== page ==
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BID Daily Newsletter
September 05, 2019

BID Daily Newsletter

September 05, 2019

How To Close An Account

Summary: Closing an account is never fun. But, doing it the right way could earn you points with the customer.
Americans sure sit around a lot. Consider that 70% say they hate sitting at work, yet 86% do so all day. In fact, people sit about 13 hours each day in total, between work, watching TV, driving around or using the phone/computer.
When it comes to banking, you can expect more lively action from customers and staff, particularly when someone says they are thinking about closing their account.
While it may seem logical, experts say the wrong way to approach this is to ramp up the pressure to get an explanation. Sure you want to make amends and solve any potential problem, but this might not be the time to do so.
Instead, research finds perhaps a better way to handle this type of situation is to train staff to be as nice and helpful as they can, when closing an account. Be sure to ask whether there are any scheduled electronic payments or automatic deposits the person should change too. In so doing, the tone shifts and you might engender their appreciation. If they believe that you do have their best interest at heart, perhaps they may even reconsider switching.
Once the customer sees that your team is genuinely interested, it may be a good point to inquire politely why they are closing the account and whether your bank can improve the situation. This subtle shift shows you care about the relationship and not just the transaction.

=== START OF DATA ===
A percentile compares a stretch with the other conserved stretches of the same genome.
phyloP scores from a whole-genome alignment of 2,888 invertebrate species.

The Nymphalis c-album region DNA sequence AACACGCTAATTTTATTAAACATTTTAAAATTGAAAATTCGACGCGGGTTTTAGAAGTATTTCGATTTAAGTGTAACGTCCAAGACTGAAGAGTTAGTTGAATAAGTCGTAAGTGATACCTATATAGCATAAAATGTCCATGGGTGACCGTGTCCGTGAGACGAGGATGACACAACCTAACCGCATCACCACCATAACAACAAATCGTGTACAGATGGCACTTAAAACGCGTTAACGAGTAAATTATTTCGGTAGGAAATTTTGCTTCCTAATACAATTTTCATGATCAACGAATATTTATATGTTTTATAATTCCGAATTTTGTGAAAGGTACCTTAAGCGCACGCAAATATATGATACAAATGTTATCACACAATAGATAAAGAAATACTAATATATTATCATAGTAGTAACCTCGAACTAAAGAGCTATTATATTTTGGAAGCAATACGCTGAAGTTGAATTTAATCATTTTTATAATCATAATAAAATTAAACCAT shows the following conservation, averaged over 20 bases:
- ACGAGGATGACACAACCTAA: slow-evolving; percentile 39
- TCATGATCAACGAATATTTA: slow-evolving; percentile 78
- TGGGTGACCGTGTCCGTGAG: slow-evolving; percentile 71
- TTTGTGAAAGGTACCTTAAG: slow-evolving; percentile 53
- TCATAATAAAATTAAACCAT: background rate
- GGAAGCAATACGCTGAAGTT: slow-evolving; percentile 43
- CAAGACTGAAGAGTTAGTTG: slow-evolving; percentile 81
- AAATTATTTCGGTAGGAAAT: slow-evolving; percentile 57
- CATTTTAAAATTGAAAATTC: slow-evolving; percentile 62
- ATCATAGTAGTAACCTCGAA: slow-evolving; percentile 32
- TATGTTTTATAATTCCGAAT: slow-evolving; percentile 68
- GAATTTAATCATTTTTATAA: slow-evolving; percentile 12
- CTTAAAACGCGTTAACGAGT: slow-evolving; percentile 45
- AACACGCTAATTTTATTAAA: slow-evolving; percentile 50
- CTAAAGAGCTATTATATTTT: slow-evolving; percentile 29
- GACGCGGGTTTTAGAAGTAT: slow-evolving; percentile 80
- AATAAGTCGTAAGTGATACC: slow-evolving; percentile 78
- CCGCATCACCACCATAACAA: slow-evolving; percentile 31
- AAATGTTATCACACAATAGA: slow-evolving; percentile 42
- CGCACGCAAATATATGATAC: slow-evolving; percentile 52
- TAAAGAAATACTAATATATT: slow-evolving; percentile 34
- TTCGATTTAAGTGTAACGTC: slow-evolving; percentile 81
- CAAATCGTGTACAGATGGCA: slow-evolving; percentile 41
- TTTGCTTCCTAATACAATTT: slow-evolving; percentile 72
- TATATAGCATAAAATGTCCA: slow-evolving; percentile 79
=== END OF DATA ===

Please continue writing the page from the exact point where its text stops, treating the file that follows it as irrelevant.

Of course, the customer response will dictate where to go from there. If they are vague or don't really want to talk about it - don't push. Employees should just continue to make polite conversation and the person should appreciate their tact.
But, all of this doesn't mean that you can't continue to find ways to learn if anything went wrong. We are only talking about the approach here. One way to find out more is to change the venue from a public and possibly emotionally-charged situation for the customer to something calmer.
Some banks have found success in subsequently mailing or emailing the person a survey asking how they can improve the customer experience. Here, be sure to let them know they can remain anonymous, if they want to provide specifics.
Still other banks employ a third-party market research firm with professionals skilled in appropriately probing people to find root causes of issues bubbling just below the surface.
Another trick is to keep track of the reasons why customers close accounts. This will help your teams not only to find ways to rectify situations, but also to see if there are any trends you can move to fix on a larger scale.
For those customers who seem open to still talking to you, consider notifying them that you appreciate what they told you, listened to their concerns, and have taken specific steps to remedy the problem. After all, people usually respond well when they feel they have been heard.
You never know where the next opportunity will surface with a customer, but working to turn even bad experiences into better or good ones can pay dividends down the road, so it is worth the second effort.